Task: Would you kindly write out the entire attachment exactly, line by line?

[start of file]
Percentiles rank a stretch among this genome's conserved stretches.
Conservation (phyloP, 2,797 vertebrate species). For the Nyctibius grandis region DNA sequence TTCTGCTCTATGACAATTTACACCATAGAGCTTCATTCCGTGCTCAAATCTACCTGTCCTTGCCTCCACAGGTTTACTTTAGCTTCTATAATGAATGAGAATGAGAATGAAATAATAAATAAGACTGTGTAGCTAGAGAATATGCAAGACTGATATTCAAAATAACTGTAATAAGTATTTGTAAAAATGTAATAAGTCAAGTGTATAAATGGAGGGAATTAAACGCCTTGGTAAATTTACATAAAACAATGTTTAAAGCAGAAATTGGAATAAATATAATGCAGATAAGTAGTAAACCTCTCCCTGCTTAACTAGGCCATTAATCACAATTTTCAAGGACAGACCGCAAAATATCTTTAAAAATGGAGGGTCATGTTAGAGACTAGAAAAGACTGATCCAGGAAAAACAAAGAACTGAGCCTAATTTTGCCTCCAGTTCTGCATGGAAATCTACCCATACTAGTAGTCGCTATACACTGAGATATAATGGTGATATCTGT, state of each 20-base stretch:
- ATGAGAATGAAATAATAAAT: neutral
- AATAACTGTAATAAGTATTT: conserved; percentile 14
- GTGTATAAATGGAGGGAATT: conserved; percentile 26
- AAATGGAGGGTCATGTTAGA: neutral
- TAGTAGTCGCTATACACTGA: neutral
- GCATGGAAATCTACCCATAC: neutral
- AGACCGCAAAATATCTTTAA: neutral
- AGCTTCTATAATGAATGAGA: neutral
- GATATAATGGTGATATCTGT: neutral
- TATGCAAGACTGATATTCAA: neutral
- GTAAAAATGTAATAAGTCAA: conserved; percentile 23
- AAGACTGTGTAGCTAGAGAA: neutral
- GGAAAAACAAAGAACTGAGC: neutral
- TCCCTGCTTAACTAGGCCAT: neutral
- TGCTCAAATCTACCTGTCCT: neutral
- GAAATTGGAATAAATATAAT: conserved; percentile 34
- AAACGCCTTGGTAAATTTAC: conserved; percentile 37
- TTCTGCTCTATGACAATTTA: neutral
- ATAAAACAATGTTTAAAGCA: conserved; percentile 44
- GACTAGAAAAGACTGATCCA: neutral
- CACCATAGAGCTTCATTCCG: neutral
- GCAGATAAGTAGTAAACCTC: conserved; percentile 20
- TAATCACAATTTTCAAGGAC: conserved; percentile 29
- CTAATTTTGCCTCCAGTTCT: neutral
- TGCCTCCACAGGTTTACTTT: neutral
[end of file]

Percentiles rank a stretch among this genome's conserved stretches.
Conservation (phyloP, 2,797 vertebrate species). For the Nyctibius grandis region DNA sequence TTCTGCTCTATGACAATTTACACCATAGAGCTTCATTCCGTGCTCAAATCTACCTGTCCTTGCCTCCACAGGTTTACTTTAGCTTCTATAATGAATGAGAATGAGAATGAAATAATAAATAAGACTGTGTAGCTAGAGAATATGCAAGACTGATATTCAAAATAACTGTAATAAGTATTTGTAAAAATGTAATAAGTCAAGTGTATAAATGGAGGGAATTAAACGCCTTGGTAAATTTACATAAAACAATGTTTAAAGCAGAAATTGGAATAAATATAATGCAGATAAGTAGTAAACCTCTCCCTGCTTAACTAGGCCATTAATCACAATTTTCAAGGACAGACCGCAAAATATCTTTAAAAATGGAGGGTCATGTTAGAGACTAGAAAAGACTGATCCAGGAAAAACAAAGAACTGAGCCTAATTTTGCCTCCAGTTCTGCATGGAAATCTACCCATACTAGTAGTCGCTATACACTGAGATATAATGGTGATATCTGT, state of each 20-base stretch:
- ATGAGAATGAAATAATAAAT: neutral
- AATAACTGTAATAAGTATTT: conserved; percentile 14
- GTGTATAAATGGAGGGAATT: conserved; percentile 26
- AAATGGAGGGTCATGTTAGA: neutral
- TAGTAGTCGCTATACACTGA: neutral
- GCATGGAAATCTACCCATAC: neutral
- AGACCGCAAAATATCTTTAA: neutral
- AGCTTCTATAATGAATGAGA: neutral
- GATATAATGGTGATATCTGT: neutral
- TATGCAAGACTGATATTCAA: neutral
- GTAAAAATGTAATAAGTCAA: conserved; percentile 23
- AAGACTGTGTAGCTAGAGAA: neutral
- GGAAAAACAAAGAACTGAGC: neutral
- TCCCTGCTTAACTAGGCCAT: neutral
- TGCTCAAATCTACCTGTCCT: neutral
- GAAATTGGAATAAATATAAT: conserved; percentile 34
- AAACGCCTTGGTAAATTTAC: conserved; percentile 37
- TTCTGCTCTATGACAATTTA: neutral
- ATAAAACAATGTTTAAAGCA: conserved; percentile 44
- GACTAGAAAAGACTGATCCA: neutral
- CACCATAGAGCTTCATTCCG: neutral
- GCAGATAAGTAGTAAACCTC: conserved; percentile 20
- TAATCACAATTTTCAAGGAC: conserved; percentile 29
- CTAATTTTGCCTCCAGTTCT: neutral
- TGCCTCCACAGGTTTACTTT: neutral